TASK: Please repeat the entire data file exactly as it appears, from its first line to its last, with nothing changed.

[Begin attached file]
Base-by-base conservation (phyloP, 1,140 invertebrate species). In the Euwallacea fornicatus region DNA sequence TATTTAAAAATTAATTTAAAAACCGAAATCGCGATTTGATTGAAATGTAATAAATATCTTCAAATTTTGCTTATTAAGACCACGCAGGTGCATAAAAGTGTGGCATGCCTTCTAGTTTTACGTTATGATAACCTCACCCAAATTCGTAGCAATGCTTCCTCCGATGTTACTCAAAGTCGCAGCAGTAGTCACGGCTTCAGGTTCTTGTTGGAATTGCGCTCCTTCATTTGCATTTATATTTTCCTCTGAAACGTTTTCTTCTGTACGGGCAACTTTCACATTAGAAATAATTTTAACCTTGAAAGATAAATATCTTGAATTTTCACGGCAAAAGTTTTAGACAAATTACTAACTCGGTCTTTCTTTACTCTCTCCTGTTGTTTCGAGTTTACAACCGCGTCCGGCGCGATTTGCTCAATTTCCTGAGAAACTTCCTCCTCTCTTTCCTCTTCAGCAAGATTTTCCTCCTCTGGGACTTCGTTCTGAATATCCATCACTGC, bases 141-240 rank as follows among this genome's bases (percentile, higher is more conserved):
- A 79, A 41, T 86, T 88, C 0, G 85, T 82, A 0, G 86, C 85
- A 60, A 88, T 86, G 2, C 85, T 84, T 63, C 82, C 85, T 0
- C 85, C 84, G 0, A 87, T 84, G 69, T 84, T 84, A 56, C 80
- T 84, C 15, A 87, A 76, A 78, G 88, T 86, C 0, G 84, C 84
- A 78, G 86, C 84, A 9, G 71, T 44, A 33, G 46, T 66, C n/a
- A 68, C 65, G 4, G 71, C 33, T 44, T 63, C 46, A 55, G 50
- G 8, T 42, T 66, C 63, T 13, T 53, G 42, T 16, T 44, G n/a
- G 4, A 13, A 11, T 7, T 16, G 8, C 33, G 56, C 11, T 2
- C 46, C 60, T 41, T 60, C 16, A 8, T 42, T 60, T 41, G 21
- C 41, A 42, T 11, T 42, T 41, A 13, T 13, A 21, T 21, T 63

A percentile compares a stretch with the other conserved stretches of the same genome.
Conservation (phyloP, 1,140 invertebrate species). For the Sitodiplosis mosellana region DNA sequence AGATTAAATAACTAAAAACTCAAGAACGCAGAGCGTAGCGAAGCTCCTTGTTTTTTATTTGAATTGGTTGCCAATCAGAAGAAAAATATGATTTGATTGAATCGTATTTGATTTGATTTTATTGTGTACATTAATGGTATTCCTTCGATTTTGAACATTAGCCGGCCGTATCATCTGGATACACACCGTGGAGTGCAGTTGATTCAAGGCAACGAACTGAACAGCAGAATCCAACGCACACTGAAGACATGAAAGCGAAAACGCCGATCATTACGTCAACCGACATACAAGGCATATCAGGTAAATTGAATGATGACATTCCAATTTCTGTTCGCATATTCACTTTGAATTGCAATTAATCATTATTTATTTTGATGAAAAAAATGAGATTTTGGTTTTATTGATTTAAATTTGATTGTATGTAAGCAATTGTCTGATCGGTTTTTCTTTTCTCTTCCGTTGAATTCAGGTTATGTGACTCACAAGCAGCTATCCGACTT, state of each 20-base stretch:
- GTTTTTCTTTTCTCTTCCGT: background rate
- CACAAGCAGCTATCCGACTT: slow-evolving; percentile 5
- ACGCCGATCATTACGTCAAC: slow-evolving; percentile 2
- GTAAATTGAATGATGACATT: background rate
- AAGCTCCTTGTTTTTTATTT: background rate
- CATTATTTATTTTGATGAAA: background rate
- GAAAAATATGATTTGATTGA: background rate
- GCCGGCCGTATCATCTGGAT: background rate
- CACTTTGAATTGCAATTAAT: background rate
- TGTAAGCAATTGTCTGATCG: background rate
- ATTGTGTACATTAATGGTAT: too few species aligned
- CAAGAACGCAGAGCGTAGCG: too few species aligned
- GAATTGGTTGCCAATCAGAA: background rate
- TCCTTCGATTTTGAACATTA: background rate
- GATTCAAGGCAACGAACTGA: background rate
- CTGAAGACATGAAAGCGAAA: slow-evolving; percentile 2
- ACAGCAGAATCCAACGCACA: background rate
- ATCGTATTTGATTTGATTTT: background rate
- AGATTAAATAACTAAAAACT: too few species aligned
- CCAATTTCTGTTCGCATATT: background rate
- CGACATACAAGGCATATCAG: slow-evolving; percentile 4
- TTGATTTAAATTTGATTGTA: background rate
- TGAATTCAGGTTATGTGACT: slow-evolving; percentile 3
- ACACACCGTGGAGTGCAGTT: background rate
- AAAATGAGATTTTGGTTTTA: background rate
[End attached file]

Base-by-base conservation (phyloP, 1,140 invertebrate species). In the Euwallacea fornicatus region DNA sequence TATTTAAAAATTAATTTAAAAACCGAAATCGCGATTTGATTGAAATGTAATAAATATCTTCAAATTTTGCTTATTAAGACCACGCAGGTGCATAAAAGTGTGGCATGCCTTCTAGTTTTACGTTATGATAACCTCACCCAAATTCGTAGCAATGCTTCCTCCGATGTTACTCAAAGTCGCAGCAGTAGTCACGGCTTCAGGTTCTTGTTGGAATTGCGCTCCTTCATTTGCATTTATATTTTCCTCTGAAACGTTTTCTTCTGTACGGGCAACTTTCACATTAGAAATAATTTTAACCTTGAAAGATAAATATCTTGAATTTTCACGGCAAAAGTTTTAGACAAATTACTAACTCGGTCTTTCTTTACTCTCTCCTGTTGTTTCGAGTTTACAACCGCGTCCGGCGCGATTTGCTCAATTTCCTGAGAAACTTCCTCCTCTCTTTCCTCTTCAGCAAGATTTTCCTCCTCTGGGACTTCGTTCTGAATATCCATCACTGC, bases 141-240 rank as follows among this genome's bases (percentile, higher is more conserved):
- A 79, A 41, T 86, T 88, C 0, G 85, T 82, A 0, G 86, C 85
- A 60, A 88, T 86, G 2, C 85, T 84, T 63, C 82, C 85, T 0
- C 85, C 84, G 0, A 87, T 84, G 69, T 84, T 84, A 56, C 80
- T 84, C 15, A 87, A 76, A 78, G 88, T 86, C 0, G 84, C 84
- A 78, G 86, C 84, A 9, G 71, T 44, A 33, G 46, T 66, C n/a
- A 68, C 65, G 4, G 71, C 33, T 44, T 63, C 46, A 55, G 50
- G 8, T 42, T 66, C 63, T 13, T 53, G 42, T 16, T 44, G n/a
- G 4, A 13, A 11, T 7, T 16, G 8, C 33, G 56, C 11, T 2
- C 46, C 60, T 41, T 60, C 16, A 8, T 42, T 60, T 41, G 21
- C 41, A 42, T 11, T 42, T 41, A 13, T 13, A 21, T 21, T 63

A percentile compares a stretch with the other conserved stretches of the same genome.
Conservation (phyloP, 1,140 invertebrate species). For the Sitodiplosis mosellana region DNA sequence AGATTAAATAACTAAAAACTCAAGAACGCAGAGCGTAGCGAAGCTCCTTGTTTTTTATTTGAATTGGTTGCCAATCAGAAGAAAAATATGATTTGATTGAATCGTATTTGATTTGATTTTATTGTGTACATTAATGGTATTCCTTCGATTTTGAACATTAGCCGGCCGTATCATCTGGATACACACCGTGGAGTGCAGTTGATTCAAGGCAACGAACTGAACAGCAGAATCCAACGCACACTGAAGACATGAAAGCGAAAACGCCGATCATTACGTCAACCGACATACAAGGCATATCAGGTAAATTGAATGATGACATTCCAATTTCTGTTCGCATATTCACTTTGAATTGCAATTAATCATTATTTATTTTGATGAAAAAAATGAGATTTTGGTTTTATTGATTTAAATTTGATTGTATGTAAGCAATTGTCTGATCGGTTTTTCTTTTCTCTTCCGTTGAATTCAGGTTATGTGACTCACAAGCAGCTATCCGACTT, state of each 20-base stretch:
- GTTTTTCTTTTCTCTTCCGT: background rate
- CACAAGCAGCTATCCGACTT: slow-evolving; percentile 5
- ACGCCGATCATTACGTCAAC: slow-evolving; percentile 2
- GTAAATTGAATGATGACATT: background rate
- AAGCTCCTTGTTTTTTATTT: background rate
- CATTATTTATTTTGATGAAA: background rate
- GAAAAATATGATTTGATTGA: background rate
- GCCGGCCGTATCATCTGGAT: background rate
- CACTTTGAATTGCAATTAAT: background rate
- TGTAAGCAATTGTCTGATCG: background rate
- ATTGTGTACATTAATGGTAT: too few species aligned
- CAAGAACGCAGAGCGTAGCG: too few species aligned
- GAATTGGTTGCCAATCAGAA: background rate
- TCCTTCGATTTTGAACATTA: background rate
- GATTCAAGGCAACGAACTGA: background rate
- CTGAAGACATGAAAGCGAAA: slow-evolving; percentile 2
- ACAGCAGAATCCAACGCACA: background rate
- ATCGTATTTGATTTGATTTT: background rate
- AGATTAAATAACTAAAAACT: too few species aligned
- CCAATTTCTGTTCGCATATT: background rate
- CGACATACAAGGCATATCAG: slow-evolving; percentile 4
- TTGATTTAAATTTGATTGTA: background rate
- TGAATTCAGGTTATGTGACT: slow-evolving; percentile 3
- ACACACCGTGGAGTGCAGTT: background rate
- AAAATGAGATTTTGGTTTTA: background rate